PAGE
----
Rugby World Cup: Five key moments in Ireland’s destruction of Scotland

From Iain Henderson’s break to Andrew Conway’s try it was a perfect night for Ireland

Ireland’s Niall Scannell leaves the pitch after the Rugby World Cup win over Scotland. Photo: Dan Sheridan/Inpho

Ireland’s Niall Scannell leaves the pitch after the Rugby World Cup win over Scotland. Photo: Dan Sheridan/Inpho

 

Henderson breaks

In the fifth minute Irish lock, Iain Henderson sprints with the ball between captain Stuart McNally and secondrow Grant Gilchrist. Henderson streaks up field and makes 30 metres before three Scottish players bring him down a few metres from the try line. It is the first sign in many outings that Henderson has shown that ability. His run sets up an Irish platform just metres out from which Ireland score through James Ryan. It was that high tempo start that fuelled Irish confidence and set them on the way to a crushing first half performance. All of that was triggered by Henderson’s brio that we haven’t seen from him since maybe the 2017 Lions tour.

Iain Henderson makes a break from Grant Gilchrist. Photo: Dan Sheridan/Inpho
Iain Henderson makes a break from Grant Gilchrist. Photo: Dan Sheridan/Inpho

Bonus point try

Conor Murray box kicks a high ball into the Scottish half with the irrepressible Jordan Larmour and Andrew Conway chasing. The ball comes down on the Scotland 22 and there’s a collision when Conway contests in the air with Ryan Wilson with the ball running lose and beyond the Scotland number 8. The ball spills favourably for Larmour who takes it forward and goes to ground. Murray in support spins it wide to Conway on the right, who runs in for a try. Why this try? Because it was the bonus point try. In a great World Cup start for Ireland not coming away from a match like that with a bonus point, where Scotland didn’t turn up for 40 minutes, would have been a mini blow on a good day.

Conway celebrates scoring his side’s fourth try. Photo: Craig Mercer/Inpho
Conway celebrates scoring his side’s fourth try. Photo: Craig Mercer/Inpho

The HIA

When Bundee Aki left the pitch for his HIA after 22 minutes Chris Farrell began his World Cup in the Irish centre. Farrell would not have been on anybody’s radar a few years ago but the big Ulsterman came in and did what replacements are supposed to do – make an impact. Not only did he show his 6’4’’ physique to be effective but he also has hands. With the game against Japan a six-day turnaround, Farrell’s ability to seize the moment might have allayed some of Joe Schmidt’s fears. We don’t know how Aki will react to his head injury over the coming days and Schmidt, noticeably, did not name check Robbie Henshaw in a post match interview. Farrell might start against the hosts. Aki’s head injury could see to that.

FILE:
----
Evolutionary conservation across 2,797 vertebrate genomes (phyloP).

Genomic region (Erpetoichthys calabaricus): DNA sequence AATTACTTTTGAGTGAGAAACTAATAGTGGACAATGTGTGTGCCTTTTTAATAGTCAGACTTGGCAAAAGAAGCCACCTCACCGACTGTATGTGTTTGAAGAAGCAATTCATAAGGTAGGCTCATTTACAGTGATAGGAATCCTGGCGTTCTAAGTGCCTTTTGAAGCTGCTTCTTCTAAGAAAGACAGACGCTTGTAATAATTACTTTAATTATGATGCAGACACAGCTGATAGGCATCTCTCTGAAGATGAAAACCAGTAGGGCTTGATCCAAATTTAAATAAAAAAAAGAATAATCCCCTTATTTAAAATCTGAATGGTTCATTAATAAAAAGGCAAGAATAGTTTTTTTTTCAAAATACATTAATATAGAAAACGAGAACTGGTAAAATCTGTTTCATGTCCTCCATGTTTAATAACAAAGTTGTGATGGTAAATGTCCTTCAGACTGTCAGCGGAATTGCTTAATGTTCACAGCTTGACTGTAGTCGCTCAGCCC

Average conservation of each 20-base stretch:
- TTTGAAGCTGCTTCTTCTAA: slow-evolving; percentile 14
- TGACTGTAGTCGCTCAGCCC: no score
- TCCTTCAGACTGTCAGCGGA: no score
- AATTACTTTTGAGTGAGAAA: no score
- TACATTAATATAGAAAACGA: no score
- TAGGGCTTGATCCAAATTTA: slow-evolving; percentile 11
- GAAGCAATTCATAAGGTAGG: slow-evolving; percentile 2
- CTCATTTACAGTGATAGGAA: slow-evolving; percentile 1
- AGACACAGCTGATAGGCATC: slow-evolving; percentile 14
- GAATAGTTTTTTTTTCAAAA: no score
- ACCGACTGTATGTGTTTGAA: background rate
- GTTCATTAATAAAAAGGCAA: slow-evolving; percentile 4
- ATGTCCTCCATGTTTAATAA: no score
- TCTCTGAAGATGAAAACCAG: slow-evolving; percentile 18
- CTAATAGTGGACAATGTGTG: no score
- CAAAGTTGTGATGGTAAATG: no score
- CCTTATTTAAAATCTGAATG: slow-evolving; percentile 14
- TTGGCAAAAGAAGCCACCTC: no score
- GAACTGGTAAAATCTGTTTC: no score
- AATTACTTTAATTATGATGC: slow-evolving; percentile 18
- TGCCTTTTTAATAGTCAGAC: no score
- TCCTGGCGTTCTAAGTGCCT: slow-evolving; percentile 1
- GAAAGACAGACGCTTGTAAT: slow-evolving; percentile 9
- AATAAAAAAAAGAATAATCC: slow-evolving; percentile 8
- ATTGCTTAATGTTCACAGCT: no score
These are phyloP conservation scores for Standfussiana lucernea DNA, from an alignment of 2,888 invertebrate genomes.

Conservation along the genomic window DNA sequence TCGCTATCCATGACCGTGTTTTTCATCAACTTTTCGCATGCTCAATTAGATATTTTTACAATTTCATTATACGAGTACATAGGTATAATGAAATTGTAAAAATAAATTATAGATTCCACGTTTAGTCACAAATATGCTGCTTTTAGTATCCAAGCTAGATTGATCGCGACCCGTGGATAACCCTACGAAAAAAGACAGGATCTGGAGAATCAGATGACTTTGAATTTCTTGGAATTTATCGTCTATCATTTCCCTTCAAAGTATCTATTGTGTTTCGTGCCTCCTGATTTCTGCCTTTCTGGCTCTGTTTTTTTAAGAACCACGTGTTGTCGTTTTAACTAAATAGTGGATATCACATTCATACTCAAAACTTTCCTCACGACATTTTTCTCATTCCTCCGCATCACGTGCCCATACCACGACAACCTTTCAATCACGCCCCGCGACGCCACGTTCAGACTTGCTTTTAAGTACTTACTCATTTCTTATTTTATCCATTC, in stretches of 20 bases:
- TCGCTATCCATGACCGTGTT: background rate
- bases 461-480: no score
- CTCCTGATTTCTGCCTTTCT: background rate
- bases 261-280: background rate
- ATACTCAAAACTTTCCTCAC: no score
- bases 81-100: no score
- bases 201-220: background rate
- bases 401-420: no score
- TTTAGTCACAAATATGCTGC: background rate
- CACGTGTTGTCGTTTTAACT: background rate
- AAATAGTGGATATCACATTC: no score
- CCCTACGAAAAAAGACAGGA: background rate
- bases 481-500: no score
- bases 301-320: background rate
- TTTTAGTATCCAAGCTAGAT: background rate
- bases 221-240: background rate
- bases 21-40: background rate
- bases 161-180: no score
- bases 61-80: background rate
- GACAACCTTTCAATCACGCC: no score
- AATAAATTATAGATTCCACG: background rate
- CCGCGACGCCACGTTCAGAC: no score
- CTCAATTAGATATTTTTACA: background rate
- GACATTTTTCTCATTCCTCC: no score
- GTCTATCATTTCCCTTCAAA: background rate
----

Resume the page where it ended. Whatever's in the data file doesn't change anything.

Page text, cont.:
Aki receiving medical attention before going off. Photo: Ashley Western/PA Wire
Aki receiving medical attention before going off. Photo: Ashley Western/PA Wire

Targeting Sexton

When Jack Carty came on for Johnny Sexton, it was to protect the first pick outhalf as much as give Carty experience. Sexton was so well minded by his forward’s dominance that he actually went looking for contact. This is what former Irish flanker Stephen Ferris said before the game: “we’d be talking about going straight after Sexton. Anytime he takes a bad hit, it takes him four or five seconds to get back off the ground. We know he’s had previous with concussion and everything. I would be targeting him massively going straight down his channel.” That didn’t happen. The moment Sexton departed on 58 minutes healthy and fit was hugely important.

Johnny Sexton was targetted throughout the game. Photo: Dan Sheridan/Inpho
Johnny Sexton was targetted throughout the game. Photo: Dan Sheridan/Inpho

The goalpost

The ball went loose. Conway noticed that there was space in behind the Scotland defence and booted it forward from just inside the Scottish half. He then went chasing. It was a good kick. It was an accurate kick. It was a lucky kick. Stuart Hogg, no slouch, was covering. But the ball hit the upright of the goal post forcing Hogg to collect and take it behind his own try line. The post had kept the ball from going over the line and instead of a dropout it was a five metre scrum for Ireland. It was that padded piece of wood that forced Hogg back, that led to the scrum, that allowed Tadhg Furlong muscle his way over for an Irish try.

Conway tackles Stuart Hogg behind his own line to force a five yard scrum. Photo: Craig Mercer/Inpho
Conway tackles Stuart Hogg behind his own line to force a five yard scrum. Photo: Craig Mercer/Inpho
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